Keeping Rivalry Games in Hand

By Staff

Coaching Management, 13.4, April 2005, http://www.momentummedia.com/articles/cm/cm1304/bbrivalry.htm

They're the games everyone looks for on the schedule first-the ones that drive players during off-season workouts. When kept in perspective, rivalry games can generate great excitement for teams and fans alike. When they grow too big, though, the same games can lead to mayhem while overshadowing the rest of the season.

In Indianapolis, Warren Central High School has used detailed planning, and some help from its "Dads" to help keep its annual meeting with cross-town rival Ben Davis High School under control. Tickets for the matchup are limited to 9,000, the number of seats in Warren Central Stadium, which helps security personnel keep an eye on the crowd.

In addition to police officers and faculty members, Warren Central has about 30 members of the Warren Dads on duty for the Ben Davis game. The Warren Dads are a group of almost 100 adult males that have a connection to Warren Central, whether as a father, grandfather, or any other school link. They provide added security at events like the rival game as well as many school functions and events, including those that their children may not be involved in.

"We actually had an aerial photo taken of the stadium and the school, and the administrating team and the officers in charge of security have copies," says Warren Central Athletic Director Doug Seagrave. "We talk about specific assignments for each officer, administrator, and Warren Dad volunteer. We really have it mapped out very well before the first fan even gets in the gate."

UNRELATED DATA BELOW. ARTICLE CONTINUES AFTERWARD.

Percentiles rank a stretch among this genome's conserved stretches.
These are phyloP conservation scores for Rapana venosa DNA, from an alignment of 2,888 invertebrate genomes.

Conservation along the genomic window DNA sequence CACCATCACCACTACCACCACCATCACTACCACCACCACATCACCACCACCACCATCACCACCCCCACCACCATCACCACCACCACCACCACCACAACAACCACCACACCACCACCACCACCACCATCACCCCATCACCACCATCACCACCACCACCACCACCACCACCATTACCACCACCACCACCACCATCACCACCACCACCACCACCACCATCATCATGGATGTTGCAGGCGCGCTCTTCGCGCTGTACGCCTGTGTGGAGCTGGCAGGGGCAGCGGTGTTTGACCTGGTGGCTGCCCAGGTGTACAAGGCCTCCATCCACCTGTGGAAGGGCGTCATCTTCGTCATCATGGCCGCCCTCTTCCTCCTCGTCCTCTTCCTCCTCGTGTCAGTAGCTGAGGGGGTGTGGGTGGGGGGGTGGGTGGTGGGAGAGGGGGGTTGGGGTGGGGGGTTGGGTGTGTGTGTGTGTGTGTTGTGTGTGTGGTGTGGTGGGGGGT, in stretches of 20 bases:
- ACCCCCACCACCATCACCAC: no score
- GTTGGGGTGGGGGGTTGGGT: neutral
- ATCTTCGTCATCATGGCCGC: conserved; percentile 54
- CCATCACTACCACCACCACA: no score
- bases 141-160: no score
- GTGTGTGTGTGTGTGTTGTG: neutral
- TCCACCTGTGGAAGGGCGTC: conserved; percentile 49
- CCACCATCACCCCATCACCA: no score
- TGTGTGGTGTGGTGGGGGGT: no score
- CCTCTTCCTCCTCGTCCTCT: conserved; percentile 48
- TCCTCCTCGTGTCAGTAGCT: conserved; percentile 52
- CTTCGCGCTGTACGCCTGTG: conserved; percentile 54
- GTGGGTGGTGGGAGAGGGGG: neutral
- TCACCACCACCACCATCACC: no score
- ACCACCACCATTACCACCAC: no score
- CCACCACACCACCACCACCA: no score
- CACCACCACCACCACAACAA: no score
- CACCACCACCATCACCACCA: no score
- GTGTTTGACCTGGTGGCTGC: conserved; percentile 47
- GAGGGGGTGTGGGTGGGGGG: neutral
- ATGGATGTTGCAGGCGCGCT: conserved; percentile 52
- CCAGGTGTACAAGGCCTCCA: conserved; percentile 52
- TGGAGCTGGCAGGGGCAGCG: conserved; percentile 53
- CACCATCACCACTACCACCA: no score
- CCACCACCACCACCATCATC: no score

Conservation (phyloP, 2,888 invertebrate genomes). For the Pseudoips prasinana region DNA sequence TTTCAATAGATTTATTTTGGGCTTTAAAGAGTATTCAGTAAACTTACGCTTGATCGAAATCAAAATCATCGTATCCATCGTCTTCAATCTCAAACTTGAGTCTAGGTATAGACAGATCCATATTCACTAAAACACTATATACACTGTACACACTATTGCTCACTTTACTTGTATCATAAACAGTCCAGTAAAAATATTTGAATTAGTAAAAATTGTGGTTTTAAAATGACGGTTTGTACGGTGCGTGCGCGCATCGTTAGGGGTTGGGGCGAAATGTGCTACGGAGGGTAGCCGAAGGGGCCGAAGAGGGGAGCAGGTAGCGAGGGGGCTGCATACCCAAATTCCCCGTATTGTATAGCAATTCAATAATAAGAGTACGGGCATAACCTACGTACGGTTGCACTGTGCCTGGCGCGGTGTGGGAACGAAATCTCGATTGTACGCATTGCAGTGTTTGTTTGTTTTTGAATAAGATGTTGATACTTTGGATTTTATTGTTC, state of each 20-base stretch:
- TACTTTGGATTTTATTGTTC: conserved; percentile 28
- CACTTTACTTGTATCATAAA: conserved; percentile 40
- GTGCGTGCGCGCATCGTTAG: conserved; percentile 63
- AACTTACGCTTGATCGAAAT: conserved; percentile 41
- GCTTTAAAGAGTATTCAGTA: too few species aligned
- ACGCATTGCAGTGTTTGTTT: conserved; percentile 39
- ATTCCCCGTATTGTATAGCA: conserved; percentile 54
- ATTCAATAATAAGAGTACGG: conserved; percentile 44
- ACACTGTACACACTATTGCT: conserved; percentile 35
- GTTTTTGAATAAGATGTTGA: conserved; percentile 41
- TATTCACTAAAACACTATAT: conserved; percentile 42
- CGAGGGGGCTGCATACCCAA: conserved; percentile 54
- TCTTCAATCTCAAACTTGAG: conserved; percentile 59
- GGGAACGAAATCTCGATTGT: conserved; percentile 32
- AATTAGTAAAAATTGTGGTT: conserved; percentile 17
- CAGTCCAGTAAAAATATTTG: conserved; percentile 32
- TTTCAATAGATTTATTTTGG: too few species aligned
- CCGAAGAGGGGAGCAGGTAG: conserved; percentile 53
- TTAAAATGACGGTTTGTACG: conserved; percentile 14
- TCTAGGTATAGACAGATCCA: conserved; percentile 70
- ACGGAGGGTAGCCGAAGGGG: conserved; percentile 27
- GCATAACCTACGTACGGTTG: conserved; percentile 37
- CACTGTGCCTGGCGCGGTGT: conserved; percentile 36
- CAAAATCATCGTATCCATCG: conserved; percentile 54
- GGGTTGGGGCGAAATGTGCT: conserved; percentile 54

On arriving at the stadium, fans are directed to separate parking lots, enter through separate gates, and are sent to opposite sides of the field. Seagrave says this prevents most opposing-fan interaction. Plus, Warren Central's stadium was renovated several years ago, leaving an old press box on the visitor's side, which can be used as a security base.

"We give a walkie-talkie or radio to an administrator from Ben Davis," says Seagrave, "who sits in that press box and can really look over his crowd. This way he can hear everything we're saying and can also chime in if something's up and he needs to get a hold of us."

Seagrave says communication is really the beginning of preparing for a rival event like the Ben Davis game. "You certainly can't stop everything," says Seagrave. "There's always something new that pops up. But so much can be eliminated just by some communication between the principals and the athletic directors of the two schools."

Warren Central administrators meet every Monday to discuss upcoming events, and Seagrave is in constant contact with Ben Davis Athletic Director Kevin Britt as the game approaches. "We try to treat all games the same from a starting vantage point," Seagrave says, "then make whatever accommodations need to be made for a larger crowd."

Some of the measures added for the Ben Davis game have become standard protocol for all home games, including the separate parking lots. In addition, a police officer and volunteer team supervisor are placed in the parking lot to escort the visiting team to the locker room. It all serves one goal: To make what happens off the field as minimal a distraction for the players as possible.

This is similar to the task shared by Warren Central Head Coach Kevin Wright. "The thing that you guard against and the thing that you learn is to make sure you keep the game in perspective," Wright says. "You can almost make the game too big. Our approach as a coaching staff is to not blow it out of proportion, so that our kids understand it's just another game."

Wright says he quickly learned there's no need to build up a rivalry to his team. "That's going to take care of itself," says Wright. "They're a lot more attentive on that Monday and they're ready for business. As silly as it sounds, the challenge for both teams is that we've got to keep our kids up mentally for the semifinal and state championship still to come."